Until Bernie Sanders opened up the debate with a 2016 presidential run that shook the Democratic Party’s complacency, scant attention was paid to the fact that a Scandinavian-style social welfare state will have to be developed to provide Americans with guarantees of health care, education, transportation, and other basic needs. It is the only rational response to a “gig-economy,” where workers cannot count on the benefits packages that sustained their grandparents and that their parents are now losing.
By the way, young voters did not back Sanders in the 2016 Democratic primaries because he was promising “free stuff.” They voted for him because his social-democratic agenda sounded like a smart proposal for bringing a measure of stability to the chaotic future they are already experiencing.
Yet, even at his best, Sanders barely touched on the topics that will soon confront society, like whether a universal basic income will be required to sustain workers displaced by robots. And once the nomination fight was done, Democrats defaulted to the habitual caution that keeps the party from inspiring young people and disaffected Americans.
Neglect of the essential debate has made it easy for Trump to fill the anxiety void with a combination of over-the-top bragging about his dubious business skills and crude appeals to xenophobia. This was just enough to swing battleground states such as Wisconsin, Michigan, and Pennsylvania—and, with them, the Electoral College—in 2016. But Trump is incapable of addressing the sources of the anxiety, which is one of the reasons why his approval numbers are so low and the prospects that Democrats might take the House in 2018 are so high.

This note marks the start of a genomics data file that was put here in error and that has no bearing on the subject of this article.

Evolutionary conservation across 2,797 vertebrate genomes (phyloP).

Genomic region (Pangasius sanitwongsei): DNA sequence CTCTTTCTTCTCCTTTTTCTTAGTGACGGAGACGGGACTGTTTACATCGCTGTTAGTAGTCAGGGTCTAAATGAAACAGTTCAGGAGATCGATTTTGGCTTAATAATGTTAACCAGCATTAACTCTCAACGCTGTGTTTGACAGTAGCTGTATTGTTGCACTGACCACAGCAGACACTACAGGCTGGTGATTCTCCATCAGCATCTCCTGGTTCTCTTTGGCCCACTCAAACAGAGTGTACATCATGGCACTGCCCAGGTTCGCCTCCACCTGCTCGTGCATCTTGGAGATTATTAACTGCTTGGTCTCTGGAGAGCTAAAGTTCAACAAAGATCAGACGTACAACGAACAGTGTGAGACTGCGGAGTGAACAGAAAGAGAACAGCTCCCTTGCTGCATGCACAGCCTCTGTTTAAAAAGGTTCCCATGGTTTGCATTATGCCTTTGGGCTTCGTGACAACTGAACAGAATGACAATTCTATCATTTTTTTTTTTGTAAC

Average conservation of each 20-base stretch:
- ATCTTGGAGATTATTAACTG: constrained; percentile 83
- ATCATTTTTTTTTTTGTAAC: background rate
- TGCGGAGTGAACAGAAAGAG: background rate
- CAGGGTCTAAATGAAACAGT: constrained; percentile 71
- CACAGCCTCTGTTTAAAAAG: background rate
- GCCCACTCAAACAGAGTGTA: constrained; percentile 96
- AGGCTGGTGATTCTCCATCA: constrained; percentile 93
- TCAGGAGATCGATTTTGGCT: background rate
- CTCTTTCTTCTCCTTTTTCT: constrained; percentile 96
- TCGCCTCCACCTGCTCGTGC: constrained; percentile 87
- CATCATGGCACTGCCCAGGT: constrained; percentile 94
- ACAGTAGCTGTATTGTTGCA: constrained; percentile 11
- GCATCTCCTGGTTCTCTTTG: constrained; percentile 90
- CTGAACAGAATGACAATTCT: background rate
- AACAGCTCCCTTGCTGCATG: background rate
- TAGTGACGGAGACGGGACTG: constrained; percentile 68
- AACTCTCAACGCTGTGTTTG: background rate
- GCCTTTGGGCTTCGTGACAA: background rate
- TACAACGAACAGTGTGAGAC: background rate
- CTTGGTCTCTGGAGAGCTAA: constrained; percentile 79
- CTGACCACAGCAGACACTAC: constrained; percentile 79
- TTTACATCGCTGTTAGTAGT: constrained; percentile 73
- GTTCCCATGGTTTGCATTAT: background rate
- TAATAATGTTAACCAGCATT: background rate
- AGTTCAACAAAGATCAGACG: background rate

There are plenty of people—many of them Trump voters and potential Trump voters—who recognize that good employment numbers are transitory, that wages are stagnant, and that tax cuts are more likely to be invested in robotification than long-term job creation. Trump has no answers for the real issues of our time. So he will keep going further down the rathole of racialized politics, and he is not going alone.
The story of the Republican Party’s future is being written by Donald Trump. That tweet about South African farmers, like so many of the President’s signals, should be read in the context of the politics of right now.
The evidence from the 2018 campaign is that Trump’s trajectory will be every bit as horrible as his sharpest critics imagine. He’ll keep intervening in Republican primaries on behalf of men like Kansas gubernatorial candidate Kris Kobach, who peddles lies about “illegal voting” that Republicans use to make it harder for non-Republicans to cast ballots; and Georgia gubernatorial candidate Brian Kemp, who proved that it was possible to be more venomous than Trump by promising to use his pickup truck to round up immigrants.
The story of the Democratic Party’s pushback against Trump is, as yet, unwritten. There are no guarantees that the Democrats will rise to the challenge of the moment. They failed to do so in 2016 because party leaders at the highest level misread the moment. They spent too much time concentrating on Trump and too little time on the question of why the most divisive and discredited Republican nominee in the party’s history was a viable contender for the presidency.